Monday, December 21, 2009
Matrix - Review
Summary of the Plot
The first part of The Matrix series was released in the late 90s and has captured the hearts and minds of moviegoers with a penchant for explosive action mixed with futuristic science fiction. The movie itself is loaded with several New Age themes including some close parallels to some elements from the Bible and is packed with mind blowing and innovative action sequences unparalleled in the history of Hollywood movie making.
The central character in the movie is played by Keanu Reeves as Thomas Anderson, who works as a programmer for a software firm. He is representative of an average silicon valley software professional. Anderson assumes the role of Neo in his time after work and spends most of his time as a hacker involved in all possible cybercrimes. Neo appears against the backdrop of ‘The Matrix’ which is really a simulation created by artificially intelligent (AI) beings who use humans as their power source. The time this occurs is in the year 2199 AD. Man’s quest to reign supreme and his faith in technology led to the creation and dependence on machines, the culmination of which was the artificial intelligence. The revolt of the AI beings against mankind led to a war between them and mankind. The AI creatures (Sentient Agents) were originally designed to use solar power believed to be a long-lasting source of energy, but a nuclear winter changed the situation. The AI forms adapt by using humans as batteries. To this end, they create an elaborate hoax known as the matrix, where the humans are bred and raised to believe they lead existences as if nothing ever happened. Neo is being sought after by the leader of a band of rebels (Morpheus played by Lawrence Fishburne) who escaped the matrix and seek to redeem mankind. For the same reason, Neo is also sought after by the Sentient Agents. Led by the Agent Smith (played by Hugo Weaving), the Sentient Agents are intelligent programs within the matrix that act to reinforce the AI control of earth's populace. Since everything in the matrix is an illusion, all the action is really a metaphor for a battle of wills. Neo is the one capable of inflicting damage on the AI system and free the people who have their minds enslaved.
In the second part, Neo having discovered that he is indeed ‘The One’ through his last encounter with Agent Smith, continues to help the rebels free more people from the clutches of the sentient AI while learning of a plot by the machines to invade and destroy Zion. They take the battle to the Matrix itself. In this part, Agent Smith is now able to clone himself.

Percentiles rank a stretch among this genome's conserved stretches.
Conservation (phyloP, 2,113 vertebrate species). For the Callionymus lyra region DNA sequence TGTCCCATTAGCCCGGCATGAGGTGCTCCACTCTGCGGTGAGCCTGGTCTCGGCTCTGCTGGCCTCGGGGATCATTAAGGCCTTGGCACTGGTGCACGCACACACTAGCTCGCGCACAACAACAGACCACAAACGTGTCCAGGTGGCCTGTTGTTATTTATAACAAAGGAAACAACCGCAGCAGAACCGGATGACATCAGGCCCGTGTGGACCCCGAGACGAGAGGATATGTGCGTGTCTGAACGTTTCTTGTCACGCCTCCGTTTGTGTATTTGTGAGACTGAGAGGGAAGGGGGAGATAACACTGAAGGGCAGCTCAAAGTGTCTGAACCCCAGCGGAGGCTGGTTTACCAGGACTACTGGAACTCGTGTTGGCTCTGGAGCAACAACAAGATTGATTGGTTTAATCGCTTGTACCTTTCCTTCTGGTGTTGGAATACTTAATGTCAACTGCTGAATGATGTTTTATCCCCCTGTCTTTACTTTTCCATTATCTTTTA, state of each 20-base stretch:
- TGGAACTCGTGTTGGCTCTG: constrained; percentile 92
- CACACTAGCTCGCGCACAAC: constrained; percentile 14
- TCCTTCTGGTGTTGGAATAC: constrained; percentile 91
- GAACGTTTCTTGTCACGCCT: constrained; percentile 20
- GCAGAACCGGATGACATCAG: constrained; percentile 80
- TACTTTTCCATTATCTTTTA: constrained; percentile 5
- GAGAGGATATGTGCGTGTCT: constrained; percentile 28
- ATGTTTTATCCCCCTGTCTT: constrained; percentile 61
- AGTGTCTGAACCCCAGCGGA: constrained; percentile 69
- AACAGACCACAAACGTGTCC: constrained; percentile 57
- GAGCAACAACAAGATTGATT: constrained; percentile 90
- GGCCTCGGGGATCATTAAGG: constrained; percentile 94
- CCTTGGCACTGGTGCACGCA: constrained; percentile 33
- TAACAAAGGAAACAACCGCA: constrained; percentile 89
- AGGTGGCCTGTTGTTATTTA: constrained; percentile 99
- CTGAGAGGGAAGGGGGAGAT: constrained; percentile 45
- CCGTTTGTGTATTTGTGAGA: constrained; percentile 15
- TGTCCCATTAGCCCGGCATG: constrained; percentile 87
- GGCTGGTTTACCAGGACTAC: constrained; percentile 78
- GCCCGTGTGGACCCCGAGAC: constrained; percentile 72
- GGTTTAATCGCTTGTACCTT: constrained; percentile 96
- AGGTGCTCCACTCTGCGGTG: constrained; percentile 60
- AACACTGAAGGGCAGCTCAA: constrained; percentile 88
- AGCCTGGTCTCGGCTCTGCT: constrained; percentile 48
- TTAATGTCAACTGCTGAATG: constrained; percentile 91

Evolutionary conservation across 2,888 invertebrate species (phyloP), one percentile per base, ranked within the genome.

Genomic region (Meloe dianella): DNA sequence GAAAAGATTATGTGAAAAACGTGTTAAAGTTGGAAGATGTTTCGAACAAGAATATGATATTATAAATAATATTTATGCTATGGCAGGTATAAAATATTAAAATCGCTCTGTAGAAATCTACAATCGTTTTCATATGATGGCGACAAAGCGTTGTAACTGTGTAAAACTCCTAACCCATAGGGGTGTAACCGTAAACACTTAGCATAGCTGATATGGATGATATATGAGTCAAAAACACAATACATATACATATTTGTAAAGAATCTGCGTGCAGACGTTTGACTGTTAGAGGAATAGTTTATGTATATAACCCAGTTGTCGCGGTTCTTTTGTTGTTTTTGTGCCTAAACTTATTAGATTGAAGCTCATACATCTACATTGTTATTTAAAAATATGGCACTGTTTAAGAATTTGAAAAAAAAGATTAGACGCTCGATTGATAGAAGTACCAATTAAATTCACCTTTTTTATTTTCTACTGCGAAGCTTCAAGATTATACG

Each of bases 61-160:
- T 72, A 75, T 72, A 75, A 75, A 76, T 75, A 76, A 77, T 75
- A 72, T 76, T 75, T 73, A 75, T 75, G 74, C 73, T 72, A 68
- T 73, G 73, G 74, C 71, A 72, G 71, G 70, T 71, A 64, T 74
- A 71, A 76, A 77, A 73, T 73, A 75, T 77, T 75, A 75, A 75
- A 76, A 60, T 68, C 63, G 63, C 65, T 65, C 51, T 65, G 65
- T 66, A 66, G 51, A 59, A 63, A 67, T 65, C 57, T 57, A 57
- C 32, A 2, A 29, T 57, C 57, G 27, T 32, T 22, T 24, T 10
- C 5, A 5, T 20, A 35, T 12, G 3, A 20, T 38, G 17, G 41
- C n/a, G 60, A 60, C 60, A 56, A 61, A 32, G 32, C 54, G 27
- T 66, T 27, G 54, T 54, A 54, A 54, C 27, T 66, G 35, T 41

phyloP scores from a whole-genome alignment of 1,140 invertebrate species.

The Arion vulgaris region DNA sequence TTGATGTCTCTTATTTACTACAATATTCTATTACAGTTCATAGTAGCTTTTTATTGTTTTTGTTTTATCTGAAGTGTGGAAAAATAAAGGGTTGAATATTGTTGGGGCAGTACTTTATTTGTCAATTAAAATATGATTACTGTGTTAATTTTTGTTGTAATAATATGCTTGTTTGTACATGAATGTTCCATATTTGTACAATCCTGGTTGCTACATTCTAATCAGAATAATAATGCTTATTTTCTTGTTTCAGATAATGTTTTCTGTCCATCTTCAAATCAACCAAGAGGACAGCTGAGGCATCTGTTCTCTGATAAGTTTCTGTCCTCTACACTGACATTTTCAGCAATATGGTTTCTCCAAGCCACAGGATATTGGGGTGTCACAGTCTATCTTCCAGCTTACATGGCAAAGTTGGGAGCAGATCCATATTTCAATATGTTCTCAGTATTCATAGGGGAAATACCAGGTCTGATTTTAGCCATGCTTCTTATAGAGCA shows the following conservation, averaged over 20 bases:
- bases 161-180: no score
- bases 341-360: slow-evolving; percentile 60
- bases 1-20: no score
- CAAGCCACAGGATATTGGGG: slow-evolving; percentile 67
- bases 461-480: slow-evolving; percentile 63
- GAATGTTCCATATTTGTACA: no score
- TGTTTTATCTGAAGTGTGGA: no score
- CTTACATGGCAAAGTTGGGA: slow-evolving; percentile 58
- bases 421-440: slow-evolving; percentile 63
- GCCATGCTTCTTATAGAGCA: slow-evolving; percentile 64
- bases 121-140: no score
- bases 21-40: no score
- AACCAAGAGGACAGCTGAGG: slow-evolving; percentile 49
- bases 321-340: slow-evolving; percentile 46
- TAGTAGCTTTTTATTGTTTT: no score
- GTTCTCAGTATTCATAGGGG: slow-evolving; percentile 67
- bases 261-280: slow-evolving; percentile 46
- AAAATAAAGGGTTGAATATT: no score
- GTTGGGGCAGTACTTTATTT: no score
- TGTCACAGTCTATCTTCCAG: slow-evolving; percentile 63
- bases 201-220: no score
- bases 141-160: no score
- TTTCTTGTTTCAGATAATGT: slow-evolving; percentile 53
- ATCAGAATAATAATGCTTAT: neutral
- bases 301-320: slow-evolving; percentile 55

In the final part, Neo takes the sacrificial path of killing himself to defeat the AI system and liberate human beings from them. Interestingly, the last scenes also depicts him as coming back to life.
The movie raises several issues chief among them being ‘What is reality?’ It plays satire on man’s quest and dependence on technology with today’s modern/postmodern world tending to place a lot of faith on technology to redeem mankind of all ills. Man has advanced in his engagement with technology trying to wrench out solutions for all of man’s problems purely using technology that he is now far removed from reality and becomes enslaved in a pseudo world created by the very machines that he originally designed himself. In addition, the movie extrapolates what the world would look like when the effects of ecological and environmental disaster that awaits us because of our poor handling of resources comes to fruition.
Another parallel theme that runs through the series are allusions to several New Age themes including that of Christianity. In this sense, the movie has truly identified the presence and rise of religiosity even in the advanced techno culture, where man might have to fall back on should technology fail to redeem him. Deeply entrenched in the story line are close parallels to Christian icons and Hindu philosophy. Morpheus, Neo and Trinity could possibly remind a Christian audience of the Father, Son and the Holy Spirit in some sense (with Neo even dying and coming alive at the end). However, at a philosophical level there are explicit narrations (particularly by the character Ramakrishna – the original name of the proponent of advaitic Vedanta) of Vedantic philosophy that equates the matrix to Maya and even touches upon transmigration of souls and cyclic birth and rebirth and some esoteric themes involving the Oracle to which Hindu and New Age audiences could identify themselves with. Interestingly the last song is a mantra from the Upanishads shown below reflecting the above.
“asato ma sadgamaya (lead me from nontruth to truth)
tamaso ma jyotirgamaya (lead me from darkness to light)
mrtyorma amrtam gamaya (lead me from death to immortality)
Om shanthi shanthi shanthi (peace peace peace)”*
In conclusion, the synthesis of the plot of The Matrix series closely captures the various ingredients of today’s modern/postmodern world with man seriously engaging technology on the one hand to make the world a better place to live and the rising suspicion and lack of trust by others in such a realization who turn to back religion.
* Quoted in ‘Diana L. Eck, Encountering God: A Spiritual Journey from Bozeman to Banaras. Boston: Beacon Press, 1993, p.117.